The Hollywood Reporter's chief theater critic glances back over a year of stage highlights including bold new American plays, stellar productions of vintage musicals, and Bruce Springsteen, up close and personal.
Once I began narrowing down my favorite stage experiences from 2017, I realized with some concern that the No. 1 spot would go to an uncommonly satisfying revival of a play from 1979, while three other positions in my Top 10 were occupied by Stephen Sondheim musicals, the most recent of them from 1984. But that retro focus should not be misinterpreted as a sign of creative fatigue in New York theater.
The most outstanding new Broadway musical of the year, The Band's Visit, is absent here simply because it was high on my 2016 list in its off-Broadway premiere. Written by Itamar Moses, with a seductive Middle Eastern-flavored score by David Yazbek, this intoxicating desert kiss of a show has only grown more striking in its uptown transfer; it looks sure to be a major player in the Tony Awards next June.
I first saw my top play choice, Sarah DeLappe's The Wolves, at the end of 2016, too late to make that year's list. But this visceral plunge into female adolescence is another work that has ripened extraordinarily in its return engagement at Lincoln Center.
It was one of a handful of terrific new American plays by women, including Amy Herzog's quietly searing Mary Jane; Martyna Majok's needling drama about people with disabilities and their caregivers, Cost of Living; Dominique Morisseau's very personal contemplation of the odds stacked against young black men in America, Pipeline; and actress Jocelyn Bioh's auspicious writing debut, School Girls; Or, the African Mean Girls Play, which brings vitality, humor and compassion to the teenage struggle for self-worth in a Ghanaian boarding school.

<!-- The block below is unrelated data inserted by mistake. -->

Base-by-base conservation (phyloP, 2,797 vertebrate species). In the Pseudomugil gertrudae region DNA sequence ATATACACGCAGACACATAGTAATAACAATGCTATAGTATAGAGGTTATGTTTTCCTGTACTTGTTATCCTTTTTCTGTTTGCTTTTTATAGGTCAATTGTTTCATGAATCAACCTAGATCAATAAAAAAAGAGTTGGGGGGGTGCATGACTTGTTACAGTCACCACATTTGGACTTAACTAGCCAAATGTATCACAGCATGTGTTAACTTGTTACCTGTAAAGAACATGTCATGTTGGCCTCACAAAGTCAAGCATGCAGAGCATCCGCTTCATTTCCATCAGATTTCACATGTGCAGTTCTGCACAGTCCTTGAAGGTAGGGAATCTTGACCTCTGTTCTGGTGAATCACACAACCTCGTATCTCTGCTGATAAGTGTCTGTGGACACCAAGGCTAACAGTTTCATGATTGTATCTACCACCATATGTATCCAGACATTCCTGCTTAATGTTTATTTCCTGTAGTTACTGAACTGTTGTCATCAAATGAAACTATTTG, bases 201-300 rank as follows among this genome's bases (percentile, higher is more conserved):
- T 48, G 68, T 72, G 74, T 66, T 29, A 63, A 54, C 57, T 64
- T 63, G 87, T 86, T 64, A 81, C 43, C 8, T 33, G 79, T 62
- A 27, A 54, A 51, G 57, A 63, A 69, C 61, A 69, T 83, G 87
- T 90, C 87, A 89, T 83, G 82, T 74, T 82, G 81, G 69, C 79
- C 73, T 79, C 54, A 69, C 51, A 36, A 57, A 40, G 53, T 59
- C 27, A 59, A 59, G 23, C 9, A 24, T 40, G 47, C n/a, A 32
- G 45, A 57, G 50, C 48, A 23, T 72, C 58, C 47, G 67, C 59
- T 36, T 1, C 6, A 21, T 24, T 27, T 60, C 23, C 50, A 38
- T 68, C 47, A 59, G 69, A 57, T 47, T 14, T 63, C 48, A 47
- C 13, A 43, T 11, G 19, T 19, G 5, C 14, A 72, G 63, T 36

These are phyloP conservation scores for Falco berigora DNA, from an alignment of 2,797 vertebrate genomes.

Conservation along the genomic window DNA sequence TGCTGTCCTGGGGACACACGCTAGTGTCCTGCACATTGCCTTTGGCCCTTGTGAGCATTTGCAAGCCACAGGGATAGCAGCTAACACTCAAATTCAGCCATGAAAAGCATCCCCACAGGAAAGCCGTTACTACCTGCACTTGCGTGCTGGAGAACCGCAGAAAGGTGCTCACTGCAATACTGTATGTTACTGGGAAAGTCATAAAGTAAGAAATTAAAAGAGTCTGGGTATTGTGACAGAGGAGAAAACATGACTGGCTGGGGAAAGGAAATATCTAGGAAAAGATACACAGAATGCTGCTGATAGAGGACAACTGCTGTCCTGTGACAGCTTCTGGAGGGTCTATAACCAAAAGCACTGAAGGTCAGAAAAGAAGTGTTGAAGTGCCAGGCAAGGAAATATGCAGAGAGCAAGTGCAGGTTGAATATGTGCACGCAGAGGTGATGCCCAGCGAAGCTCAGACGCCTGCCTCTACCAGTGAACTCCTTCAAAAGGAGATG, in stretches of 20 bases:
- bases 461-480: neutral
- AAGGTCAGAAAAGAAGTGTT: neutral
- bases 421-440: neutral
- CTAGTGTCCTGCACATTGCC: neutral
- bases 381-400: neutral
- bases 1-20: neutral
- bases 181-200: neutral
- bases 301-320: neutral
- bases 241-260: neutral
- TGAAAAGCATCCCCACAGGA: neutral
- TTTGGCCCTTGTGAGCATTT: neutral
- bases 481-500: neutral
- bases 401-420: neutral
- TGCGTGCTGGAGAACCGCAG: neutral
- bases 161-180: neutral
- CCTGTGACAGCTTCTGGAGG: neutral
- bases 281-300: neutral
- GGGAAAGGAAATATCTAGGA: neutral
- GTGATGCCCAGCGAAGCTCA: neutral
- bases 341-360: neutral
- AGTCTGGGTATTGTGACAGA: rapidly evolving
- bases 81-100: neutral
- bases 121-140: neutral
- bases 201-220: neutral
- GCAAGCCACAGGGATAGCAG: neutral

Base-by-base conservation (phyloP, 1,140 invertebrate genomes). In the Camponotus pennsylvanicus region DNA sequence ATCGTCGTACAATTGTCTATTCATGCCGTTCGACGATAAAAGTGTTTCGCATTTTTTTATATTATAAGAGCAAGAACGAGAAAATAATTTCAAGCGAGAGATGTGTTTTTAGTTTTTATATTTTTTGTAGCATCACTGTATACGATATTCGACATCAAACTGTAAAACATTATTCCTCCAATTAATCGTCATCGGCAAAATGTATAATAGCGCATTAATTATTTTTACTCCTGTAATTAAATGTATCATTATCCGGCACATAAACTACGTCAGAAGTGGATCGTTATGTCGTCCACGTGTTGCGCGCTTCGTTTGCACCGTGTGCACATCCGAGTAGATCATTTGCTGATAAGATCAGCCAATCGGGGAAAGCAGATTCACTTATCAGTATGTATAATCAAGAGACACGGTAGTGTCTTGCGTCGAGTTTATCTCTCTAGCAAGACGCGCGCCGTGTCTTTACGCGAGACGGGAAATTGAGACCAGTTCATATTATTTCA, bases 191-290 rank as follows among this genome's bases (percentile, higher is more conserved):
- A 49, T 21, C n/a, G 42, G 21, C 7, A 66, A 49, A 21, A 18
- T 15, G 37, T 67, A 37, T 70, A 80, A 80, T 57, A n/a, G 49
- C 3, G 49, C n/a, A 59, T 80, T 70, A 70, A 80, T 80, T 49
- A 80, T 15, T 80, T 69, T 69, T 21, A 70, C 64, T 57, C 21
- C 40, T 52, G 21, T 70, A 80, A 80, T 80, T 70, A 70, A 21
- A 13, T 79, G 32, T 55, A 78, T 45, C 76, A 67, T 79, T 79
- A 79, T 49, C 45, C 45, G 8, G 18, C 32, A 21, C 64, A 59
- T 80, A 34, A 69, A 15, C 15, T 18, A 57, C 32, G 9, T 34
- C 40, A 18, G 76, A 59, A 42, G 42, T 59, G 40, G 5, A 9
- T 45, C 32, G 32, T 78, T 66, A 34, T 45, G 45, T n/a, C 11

The standout among new work by male American playwrights — and paradoxically the liveliest feminist provocation — was Lucas Hnath's brilliant response to Ibsen, A Doll's House, Part 2. But I also greatly admired Steven Levenson's probing family play about Jewish identity and the long reach of history, If I Forget, which showed that the book writer of Dear Evan Hansen has genuine range.
There were several notable Broadway productions that didn't quite crack my top 10. The sparks generated by Cate Blanchett and Richard Roxburgh brought electrifying life to minor Chekhov in The Present; director Daniel Sullivan and a deluxe cast headed by alternating leads Laura Linney and Cynthia Nixon made Lillian Hellman's The Little Foxes a surprisingly prescient insight into Trump's America; and Arthur Miller's claim to enduring social relevance was reconfirmed in The Price, with Terry Kinney directing a first-rate cast that included Mark Ruffalo, Tony Shalhoub, Jessica Hecht and Danny DeVito.
The latter two revivals had more to say about the dispiriting state of the nation under billionaire rule than more overt attempts to tap into the political zeitgeist, like the sledgehammer adaptation of 1984, or Beau Willimon's name-dropping dish of Beltway intrigue, The Parisian Woman, with an out-of-her-depth Uma Thurman.
Perhaps the most surprising play this year in terms of its contemporary relevance was Eugene O'Neill's The Hairy Ape. While the 1922 expressionist drama now seems dated and didactic, director Richard Jones, designer Stewart Laing and knockout lead actor Bobby Cannavale brought vigorous trenchancy and power to its depiction of wealth and class inequality, making eye-popping use of the Park Avenue Armory's massive playing space.